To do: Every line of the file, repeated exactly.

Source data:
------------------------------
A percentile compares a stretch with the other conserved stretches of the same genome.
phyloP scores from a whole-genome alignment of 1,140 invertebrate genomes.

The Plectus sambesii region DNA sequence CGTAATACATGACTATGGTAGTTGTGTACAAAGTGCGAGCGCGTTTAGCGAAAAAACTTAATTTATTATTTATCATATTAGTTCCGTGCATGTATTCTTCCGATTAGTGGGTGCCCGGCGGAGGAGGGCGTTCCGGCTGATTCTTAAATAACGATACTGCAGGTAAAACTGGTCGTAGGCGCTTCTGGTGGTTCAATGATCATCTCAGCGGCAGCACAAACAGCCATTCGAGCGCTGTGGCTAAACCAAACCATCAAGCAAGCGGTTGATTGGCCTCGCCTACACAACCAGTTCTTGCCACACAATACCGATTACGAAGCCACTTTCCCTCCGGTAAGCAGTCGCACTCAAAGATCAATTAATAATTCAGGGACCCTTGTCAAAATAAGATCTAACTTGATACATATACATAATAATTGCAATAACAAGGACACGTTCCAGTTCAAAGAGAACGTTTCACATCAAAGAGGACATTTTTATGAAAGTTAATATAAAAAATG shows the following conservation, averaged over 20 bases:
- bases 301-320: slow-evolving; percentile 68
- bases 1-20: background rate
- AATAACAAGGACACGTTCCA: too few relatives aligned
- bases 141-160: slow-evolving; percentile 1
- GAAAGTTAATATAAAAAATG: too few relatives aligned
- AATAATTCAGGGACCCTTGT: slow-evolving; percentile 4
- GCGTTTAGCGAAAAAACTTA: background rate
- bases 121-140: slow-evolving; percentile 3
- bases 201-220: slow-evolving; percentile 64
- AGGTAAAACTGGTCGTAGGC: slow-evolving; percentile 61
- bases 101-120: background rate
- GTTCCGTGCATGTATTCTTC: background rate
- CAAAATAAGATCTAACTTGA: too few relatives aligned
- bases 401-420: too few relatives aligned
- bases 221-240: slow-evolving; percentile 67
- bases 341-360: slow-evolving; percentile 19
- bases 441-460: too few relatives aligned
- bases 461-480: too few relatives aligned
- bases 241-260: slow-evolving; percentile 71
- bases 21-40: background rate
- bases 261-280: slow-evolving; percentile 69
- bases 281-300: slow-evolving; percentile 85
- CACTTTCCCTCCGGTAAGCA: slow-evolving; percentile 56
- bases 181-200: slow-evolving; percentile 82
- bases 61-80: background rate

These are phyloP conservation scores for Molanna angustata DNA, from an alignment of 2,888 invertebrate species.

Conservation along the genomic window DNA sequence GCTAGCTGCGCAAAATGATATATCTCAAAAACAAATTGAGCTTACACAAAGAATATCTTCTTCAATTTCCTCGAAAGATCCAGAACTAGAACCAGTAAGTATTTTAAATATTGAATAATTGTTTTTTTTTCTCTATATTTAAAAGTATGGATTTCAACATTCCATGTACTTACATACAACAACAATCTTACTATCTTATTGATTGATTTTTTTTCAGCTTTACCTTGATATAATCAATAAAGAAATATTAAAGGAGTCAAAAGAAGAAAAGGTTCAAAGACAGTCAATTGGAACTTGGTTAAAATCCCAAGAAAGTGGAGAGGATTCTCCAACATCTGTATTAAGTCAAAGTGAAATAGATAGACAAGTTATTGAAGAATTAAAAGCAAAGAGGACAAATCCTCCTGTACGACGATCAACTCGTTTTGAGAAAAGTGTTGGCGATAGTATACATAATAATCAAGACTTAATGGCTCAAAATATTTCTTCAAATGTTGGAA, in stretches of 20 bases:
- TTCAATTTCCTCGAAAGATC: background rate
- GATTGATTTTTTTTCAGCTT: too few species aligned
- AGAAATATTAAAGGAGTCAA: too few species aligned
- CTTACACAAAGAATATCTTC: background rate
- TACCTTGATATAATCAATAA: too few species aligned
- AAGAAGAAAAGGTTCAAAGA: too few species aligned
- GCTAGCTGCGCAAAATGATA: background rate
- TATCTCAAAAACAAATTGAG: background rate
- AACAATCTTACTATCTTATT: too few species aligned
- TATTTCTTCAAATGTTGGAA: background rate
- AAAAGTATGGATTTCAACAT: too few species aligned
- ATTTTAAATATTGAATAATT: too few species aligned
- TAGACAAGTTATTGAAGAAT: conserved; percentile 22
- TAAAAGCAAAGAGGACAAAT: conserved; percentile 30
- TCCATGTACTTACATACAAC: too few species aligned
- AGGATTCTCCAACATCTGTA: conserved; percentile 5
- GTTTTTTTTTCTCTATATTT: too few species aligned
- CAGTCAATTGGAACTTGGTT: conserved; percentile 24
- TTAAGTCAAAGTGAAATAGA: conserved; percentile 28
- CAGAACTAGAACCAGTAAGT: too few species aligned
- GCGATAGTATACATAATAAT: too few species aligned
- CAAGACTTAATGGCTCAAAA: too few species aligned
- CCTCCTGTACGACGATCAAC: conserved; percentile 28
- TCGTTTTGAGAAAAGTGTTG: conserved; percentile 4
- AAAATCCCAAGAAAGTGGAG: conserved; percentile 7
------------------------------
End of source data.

A percentile compares a stretch with the other conserved stretches of the same genome.
phyloP scores from a whole-genome alignment of 1,140 invertebrate genomes.

The Plectus sambesii region DNA sequence CGTAATACATGACTATGGTAGTTGTGTACAAAGTGCGAGCGCGTTTAGCGAAAAAACTTAATTTATTATTTATCATATTAGTTCCGTGCATGTATTCTTCCGATTAGTGGGTGCCCGGCGGAGGAGGGCGTTCCGGCTGATTCTTAAATAACGATACTGCAGGTAAAACTGGTCGTAGGCGCTTCTGGTGGTTCAATGATCATCTCAGCGGCAGCACAAACAGCCATTCGAGCGCTGTGGCTAAACCAAACCATCAAGCAAGCGGTTGATTGGCCTCGCCTACACAACCAGTTCTTGCCACACAATACCGATTACGAAGCCACTTTCCCTCCGGTAAGCAGTCGCACTCAAAGATCAATTAATAATTCAGGGACCCTTGTCAAAATAAGATCTAACTTGATACATATACATAATAATTGCAATAACAAGGACACGTTCCAGTTCAAAGAGAACGTTTCACATCAAAGAGGACATTTTTATGAAAGTTAATATAAAAAATG shows the following conservation, averaged over 20 bases:
- bases 301-320: slow-evolving; percentile 68
- bases 1-20: background rate
- AATAACAAGGACACGTTCCA: too few relatives aligned
- bases 141-160: slow-evolving; percentile 1
- GAAAGTTAATATAAAAAATG: too few relatives aligned
- AATAATTCAGGGACCCTTGT: slow-evolving; percentile 4
- GCGTTTAGCGAAAAAACTTA: background rate
- bases 121-140: slow-evolving; percentile 3
- bases 201-220: slow-evolving; percentile 64
- AGGTAAAACTGGTCGTAGGC: slow-evolving; percentile 61
- bases 101-120: background rate
- GTTCCGTGCATGTATTCTTC: background rate
- CAAAATAAGATCTAACTTGA: too few relatives aligned
- bases 401-420: too few relatives aligned
- bases 221-240: slow-evolving; percentile 67
- bases 341-360: slow-evolving; percentile 19
- bases 441-460: too few relatives aligned
- bases 461-480: too few relatives aligned
- bases 241-260: slow-evolving; percentile 71
- bases 21-40: background rate
- bases 261-280: slow-evolving; percentile 69
- bases 281-300: slow-evolving; percentile 85
- CACTTTCCCTCCGGTAAGCA: slow-evolving; percentile 56
- bases 181-200: slow-evolving; percentile 82
- bases 61-80: background rate

These are phyloP conservation scores for Molanna angustata DNA, from an alignment of 2,888 invertebrate species.

Conservation along the genomic window DNA sequence GCTAGCTGCGCAAAATGATATATCTCAAAAACAAATTGAGCTTACACAAAGAATATCTTCTTCAATTTCCTCGAAAGATCCAGAACTAGAACCAGTAAGTATTTTAAATATTGAATAATTGTTTTTTTTTCTCTATATTTAAAAGTATGGATTTCAACATTCCATGTACTTACATACAACAACAATCTTACTATCTTATTGATTGATTTTTTTTCAGCTTTACCTTGATATAATCAATAAAGAAATATTAAAGGAGTCAAAAGAAGAAAAGGTTCAAAGACAGTCAATTGGAACTTGGTTAAAATCCCAAGAAAGTGGAGAGGATTCTCCAACATCTGTATTAAGTCAAAGTGAAATAGATAGACAAGTTATTGAAGAATTAAAAGCAAAGAGGACAAATCCTCCTGTACGACGATCAACTCGTTTTGAGAAAAGTGTTGGCGATAGTATACATAATAATCAAGACTTAATGGCTCAAAATATTTCTTCAAATGTTGGAA, in stretches of 20 bases:
- TTCAATTTCCTCGAAAGATC: background rate
- GATTGATTTTTTTTCAGCTT: too few species aligned
- AGAAATATTAAAGGAGTCAA: too few species aligned
- CTTACACAAAGAATATCTTC: background rate
- TACCTTGATATAATCAATAA: too few species aligned
- AAGAAGAAAAGGTTCAAAGA: too few species aligned
- GCTAGCTGCGCAAAATGATA: background rate
- TATCTCAAAAACAAATTGAG: background rate
- AACAATCTTACTATCTTATT: too few species aligned
- TATTTCTTCAAATGTTGGAA: background rate
- AAAAGTATGGATTTCAACAT: too few species aligned
- ATTTTAAATATTGAATAATT: too few species aligned
- TAGACAAGTTATTGAAGAAT: conserved; percentile 22
- TAAAAGCAAAGAGGACAAAT: conserved; percentile 30
- TCCATGTACTTACATACAAC: too few species aligned
- AGGATTCTCCAACATCTGTA: conserved; percentile 5
- GTTTTTTTTTCTCTATATTT: too few species aligned
- CAGTCAATTGGAACTTGGTT: conserved; percentile 24
- TTAAGTCAAAGTGAAATAGA: conserved; percentile 28
- CAGAACTAGAACCAGTAAGT: too few species aligned
- GCGATAGTATACATAATAAT: too few species aligned
- CAAGACTTAATGGCTCAAAA: too few species aligned
- CCTCCTGTACGACGATCAAC: conserved; percentile 28
- TCGTTTTGAGAAAAGTGTTG: conserved; percentile 4
- AAAATCCCAAGAAAGTGGAG: conserved; percentile 7